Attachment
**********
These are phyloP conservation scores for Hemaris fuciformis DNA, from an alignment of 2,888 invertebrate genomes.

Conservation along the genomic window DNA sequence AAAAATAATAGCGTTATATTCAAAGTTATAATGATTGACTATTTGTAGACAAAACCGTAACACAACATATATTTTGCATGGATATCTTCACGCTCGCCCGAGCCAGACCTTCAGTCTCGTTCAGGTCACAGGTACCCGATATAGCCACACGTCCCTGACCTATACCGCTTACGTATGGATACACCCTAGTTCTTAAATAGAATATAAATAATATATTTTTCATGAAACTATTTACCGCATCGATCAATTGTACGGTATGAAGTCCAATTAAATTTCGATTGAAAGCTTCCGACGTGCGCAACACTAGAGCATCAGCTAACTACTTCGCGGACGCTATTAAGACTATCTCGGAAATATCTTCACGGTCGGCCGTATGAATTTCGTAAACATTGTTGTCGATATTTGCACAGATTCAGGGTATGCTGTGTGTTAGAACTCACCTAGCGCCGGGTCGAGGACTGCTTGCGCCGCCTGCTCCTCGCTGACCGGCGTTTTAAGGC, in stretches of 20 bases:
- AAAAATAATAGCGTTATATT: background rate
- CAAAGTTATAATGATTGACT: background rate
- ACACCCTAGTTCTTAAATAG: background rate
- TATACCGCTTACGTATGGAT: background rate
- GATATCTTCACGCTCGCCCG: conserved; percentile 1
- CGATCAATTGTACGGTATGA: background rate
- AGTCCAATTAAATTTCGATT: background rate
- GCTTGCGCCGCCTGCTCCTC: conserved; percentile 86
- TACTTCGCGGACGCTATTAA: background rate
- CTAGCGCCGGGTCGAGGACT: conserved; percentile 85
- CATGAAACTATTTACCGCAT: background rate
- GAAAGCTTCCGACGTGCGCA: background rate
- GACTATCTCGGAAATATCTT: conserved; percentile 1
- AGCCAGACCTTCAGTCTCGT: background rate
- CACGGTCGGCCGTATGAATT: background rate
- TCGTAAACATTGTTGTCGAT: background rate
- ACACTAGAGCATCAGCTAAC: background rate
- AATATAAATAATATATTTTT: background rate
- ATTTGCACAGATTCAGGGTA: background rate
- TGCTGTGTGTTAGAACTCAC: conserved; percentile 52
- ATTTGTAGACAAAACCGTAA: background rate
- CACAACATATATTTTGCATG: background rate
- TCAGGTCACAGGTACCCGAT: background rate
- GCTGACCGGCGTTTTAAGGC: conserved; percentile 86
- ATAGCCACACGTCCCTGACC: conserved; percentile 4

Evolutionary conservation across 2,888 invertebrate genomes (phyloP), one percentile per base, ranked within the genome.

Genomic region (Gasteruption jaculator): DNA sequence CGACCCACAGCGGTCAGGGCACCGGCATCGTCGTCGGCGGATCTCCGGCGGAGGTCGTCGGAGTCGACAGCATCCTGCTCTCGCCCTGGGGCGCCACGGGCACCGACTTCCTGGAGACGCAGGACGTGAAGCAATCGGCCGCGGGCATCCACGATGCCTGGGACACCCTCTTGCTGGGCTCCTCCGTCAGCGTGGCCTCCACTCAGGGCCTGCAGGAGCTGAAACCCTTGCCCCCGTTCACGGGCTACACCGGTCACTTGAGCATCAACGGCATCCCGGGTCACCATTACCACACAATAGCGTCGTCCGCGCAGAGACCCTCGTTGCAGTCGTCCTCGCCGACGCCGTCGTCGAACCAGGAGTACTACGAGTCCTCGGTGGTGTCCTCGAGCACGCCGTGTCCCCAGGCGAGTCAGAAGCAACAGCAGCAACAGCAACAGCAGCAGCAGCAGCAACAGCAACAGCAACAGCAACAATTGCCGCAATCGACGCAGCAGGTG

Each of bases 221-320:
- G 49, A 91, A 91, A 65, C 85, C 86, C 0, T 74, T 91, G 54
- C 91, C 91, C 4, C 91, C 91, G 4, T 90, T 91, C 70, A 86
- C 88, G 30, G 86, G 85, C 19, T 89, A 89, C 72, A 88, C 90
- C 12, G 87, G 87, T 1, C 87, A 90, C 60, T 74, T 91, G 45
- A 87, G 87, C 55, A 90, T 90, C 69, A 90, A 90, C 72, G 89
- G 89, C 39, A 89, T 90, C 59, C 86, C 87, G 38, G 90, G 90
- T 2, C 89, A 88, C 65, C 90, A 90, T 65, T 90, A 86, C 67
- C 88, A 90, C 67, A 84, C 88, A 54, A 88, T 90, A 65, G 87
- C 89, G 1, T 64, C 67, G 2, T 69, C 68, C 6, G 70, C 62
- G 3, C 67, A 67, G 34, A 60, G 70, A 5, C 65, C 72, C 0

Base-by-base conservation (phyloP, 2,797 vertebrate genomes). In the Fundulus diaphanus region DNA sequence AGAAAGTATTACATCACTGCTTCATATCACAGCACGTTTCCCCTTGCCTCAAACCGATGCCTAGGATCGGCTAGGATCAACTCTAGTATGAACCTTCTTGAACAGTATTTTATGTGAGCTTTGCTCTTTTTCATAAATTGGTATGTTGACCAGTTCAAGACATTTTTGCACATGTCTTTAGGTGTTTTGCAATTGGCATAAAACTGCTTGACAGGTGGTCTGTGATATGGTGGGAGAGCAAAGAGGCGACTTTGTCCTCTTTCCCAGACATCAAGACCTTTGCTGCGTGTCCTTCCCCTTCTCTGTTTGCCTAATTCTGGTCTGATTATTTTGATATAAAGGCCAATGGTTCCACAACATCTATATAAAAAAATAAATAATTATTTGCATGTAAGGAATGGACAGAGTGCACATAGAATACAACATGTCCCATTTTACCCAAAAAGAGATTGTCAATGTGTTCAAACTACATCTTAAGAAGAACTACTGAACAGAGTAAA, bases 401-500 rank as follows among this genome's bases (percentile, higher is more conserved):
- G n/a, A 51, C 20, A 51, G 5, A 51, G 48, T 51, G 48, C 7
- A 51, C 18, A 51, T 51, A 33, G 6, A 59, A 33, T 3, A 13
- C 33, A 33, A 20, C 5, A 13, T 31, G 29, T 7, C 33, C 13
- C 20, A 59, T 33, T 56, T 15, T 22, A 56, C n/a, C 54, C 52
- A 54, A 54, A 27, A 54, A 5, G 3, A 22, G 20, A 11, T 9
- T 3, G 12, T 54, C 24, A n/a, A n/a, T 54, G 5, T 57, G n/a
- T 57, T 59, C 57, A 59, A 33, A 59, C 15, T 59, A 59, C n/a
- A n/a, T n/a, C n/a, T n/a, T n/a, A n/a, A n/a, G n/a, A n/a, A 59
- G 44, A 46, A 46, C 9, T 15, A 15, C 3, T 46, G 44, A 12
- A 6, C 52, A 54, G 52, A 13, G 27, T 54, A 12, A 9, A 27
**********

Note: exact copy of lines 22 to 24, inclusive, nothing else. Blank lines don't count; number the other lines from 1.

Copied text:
- TGCTGTGTGTTAGAACTCAC: conserved; percentile 52
- ATTTGTAGACAAAACCGTAA: background rate
- CACAACATATATTTTGCATG: background rate